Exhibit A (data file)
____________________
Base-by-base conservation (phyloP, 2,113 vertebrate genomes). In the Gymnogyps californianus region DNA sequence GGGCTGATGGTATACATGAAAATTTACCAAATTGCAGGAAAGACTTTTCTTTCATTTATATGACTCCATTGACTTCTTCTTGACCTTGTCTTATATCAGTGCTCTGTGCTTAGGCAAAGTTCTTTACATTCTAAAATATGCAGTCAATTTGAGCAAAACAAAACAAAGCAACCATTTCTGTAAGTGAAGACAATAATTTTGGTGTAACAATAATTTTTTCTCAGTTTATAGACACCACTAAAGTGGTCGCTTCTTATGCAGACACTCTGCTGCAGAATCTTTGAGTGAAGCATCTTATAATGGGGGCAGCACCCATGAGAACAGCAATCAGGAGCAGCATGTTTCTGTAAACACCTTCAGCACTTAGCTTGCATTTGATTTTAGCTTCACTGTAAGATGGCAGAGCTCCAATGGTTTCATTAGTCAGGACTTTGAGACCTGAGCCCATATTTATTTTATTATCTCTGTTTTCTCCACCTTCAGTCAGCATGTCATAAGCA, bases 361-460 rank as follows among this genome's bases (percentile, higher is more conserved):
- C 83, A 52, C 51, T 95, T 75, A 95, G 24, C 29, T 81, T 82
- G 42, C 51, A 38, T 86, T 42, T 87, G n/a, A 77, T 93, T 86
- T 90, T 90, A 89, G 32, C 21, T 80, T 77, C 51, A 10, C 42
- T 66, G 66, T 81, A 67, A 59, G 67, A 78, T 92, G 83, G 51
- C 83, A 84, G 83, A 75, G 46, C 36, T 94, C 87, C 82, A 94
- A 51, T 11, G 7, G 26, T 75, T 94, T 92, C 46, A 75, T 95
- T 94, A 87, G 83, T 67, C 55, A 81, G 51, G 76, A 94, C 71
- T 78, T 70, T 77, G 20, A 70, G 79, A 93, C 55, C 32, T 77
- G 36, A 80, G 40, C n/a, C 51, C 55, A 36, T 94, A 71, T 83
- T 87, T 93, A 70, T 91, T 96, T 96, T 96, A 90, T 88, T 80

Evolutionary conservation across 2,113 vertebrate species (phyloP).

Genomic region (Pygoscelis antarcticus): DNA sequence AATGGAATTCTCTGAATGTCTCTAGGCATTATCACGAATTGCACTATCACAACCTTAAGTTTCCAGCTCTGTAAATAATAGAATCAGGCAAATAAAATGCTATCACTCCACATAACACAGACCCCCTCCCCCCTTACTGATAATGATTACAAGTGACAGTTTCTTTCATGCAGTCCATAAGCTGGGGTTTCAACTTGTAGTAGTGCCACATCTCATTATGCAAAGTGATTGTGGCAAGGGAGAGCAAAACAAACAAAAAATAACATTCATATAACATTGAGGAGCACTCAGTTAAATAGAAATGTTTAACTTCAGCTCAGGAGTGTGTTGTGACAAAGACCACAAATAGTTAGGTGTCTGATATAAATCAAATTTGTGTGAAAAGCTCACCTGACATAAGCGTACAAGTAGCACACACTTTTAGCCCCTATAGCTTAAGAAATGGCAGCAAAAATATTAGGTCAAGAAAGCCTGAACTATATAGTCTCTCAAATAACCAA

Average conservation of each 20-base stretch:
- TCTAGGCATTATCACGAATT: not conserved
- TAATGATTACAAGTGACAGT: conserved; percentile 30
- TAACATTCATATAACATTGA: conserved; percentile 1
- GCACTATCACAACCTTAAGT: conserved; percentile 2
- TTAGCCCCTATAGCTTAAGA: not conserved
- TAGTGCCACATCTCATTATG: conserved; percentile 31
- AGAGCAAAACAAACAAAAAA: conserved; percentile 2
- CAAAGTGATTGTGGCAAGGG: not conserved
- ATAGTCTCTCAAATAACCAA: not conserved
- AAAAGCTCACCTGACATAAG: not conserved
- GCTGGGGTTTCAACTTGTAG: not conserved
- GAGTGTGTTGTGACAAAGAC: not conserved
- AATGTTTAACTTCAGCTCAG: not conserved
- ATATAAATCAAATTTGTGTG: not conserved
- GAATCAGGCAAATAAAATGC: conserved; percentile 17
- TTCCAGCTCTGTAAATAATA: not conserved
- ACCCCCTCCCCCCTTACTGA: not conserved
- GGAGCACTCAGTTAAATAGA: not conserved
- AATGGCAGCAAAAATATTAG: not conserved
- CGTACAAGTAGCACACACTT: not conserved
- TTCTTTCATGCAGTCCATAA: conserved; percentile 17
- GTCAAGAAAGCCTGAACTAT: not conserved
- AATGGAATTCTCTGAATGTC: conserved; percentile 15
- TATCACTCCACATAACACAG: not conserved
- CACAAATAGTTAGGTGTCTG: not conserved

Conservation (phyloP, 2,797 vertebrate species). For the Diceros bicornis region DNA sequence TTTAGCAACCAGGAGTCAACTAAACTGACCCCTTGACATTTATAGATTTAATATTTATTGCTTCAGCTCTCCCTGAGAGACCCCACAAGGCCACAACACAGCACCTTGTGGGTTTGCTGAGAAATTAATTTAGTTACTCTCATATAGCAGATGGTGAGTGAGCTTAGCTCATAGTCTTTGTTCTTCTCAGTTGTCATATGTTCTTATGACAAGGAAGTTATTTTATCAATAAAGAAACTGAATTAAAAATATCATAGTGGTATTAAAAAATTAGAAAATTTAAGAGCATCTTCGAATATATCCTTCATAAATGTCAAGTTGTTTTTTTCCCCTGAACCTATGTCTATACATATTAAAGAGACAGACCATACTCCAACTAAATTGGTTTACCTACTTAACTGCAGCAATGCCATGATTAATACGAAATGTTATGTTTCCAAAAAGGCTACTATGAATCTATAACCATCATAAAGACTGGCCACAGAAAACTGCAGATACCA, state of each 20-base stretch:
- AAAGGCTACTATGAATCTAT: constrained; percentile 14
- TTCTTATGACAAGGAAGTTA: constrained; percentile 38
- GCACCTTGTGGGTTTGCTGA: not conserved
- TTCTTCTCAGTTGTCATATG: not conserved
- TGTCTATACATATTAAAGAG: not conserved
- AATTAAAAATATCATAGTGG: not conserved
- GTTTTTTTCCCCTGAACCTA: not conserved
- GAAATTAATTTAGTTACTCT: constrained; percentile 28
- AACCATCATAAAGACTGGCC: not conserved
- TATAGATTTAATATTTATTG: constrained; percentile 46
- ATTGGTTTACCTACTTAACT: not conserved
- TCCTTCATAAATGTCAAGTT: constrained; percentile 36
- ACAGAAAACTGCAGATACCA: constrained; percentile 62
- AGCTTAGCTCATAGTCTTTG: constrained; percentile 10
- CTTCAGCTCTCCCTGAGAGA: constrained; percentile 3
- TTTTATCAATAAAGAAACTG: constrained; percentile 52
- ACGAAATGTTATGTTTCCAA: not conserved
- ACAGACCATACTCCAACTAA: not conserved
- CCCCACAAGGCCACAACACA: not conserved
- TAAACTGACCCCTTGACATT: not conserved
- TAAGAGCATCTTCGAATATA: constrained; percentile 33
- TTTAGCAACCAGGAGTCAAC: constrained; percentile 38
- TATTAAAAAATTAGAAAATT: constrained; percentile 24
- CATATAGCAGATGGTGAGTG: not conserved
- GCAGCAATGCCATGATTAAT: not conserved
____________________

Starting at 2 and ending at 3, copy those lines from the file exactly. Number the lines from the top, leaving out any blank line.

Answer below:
- C 83, A 52, C 51, T 95, T 75, A 95, G 24, C 29, T 81, T 82
- G 42, C 51, A 38, T 86, T 42, T 87, G n/a, A 77, T 93, T 86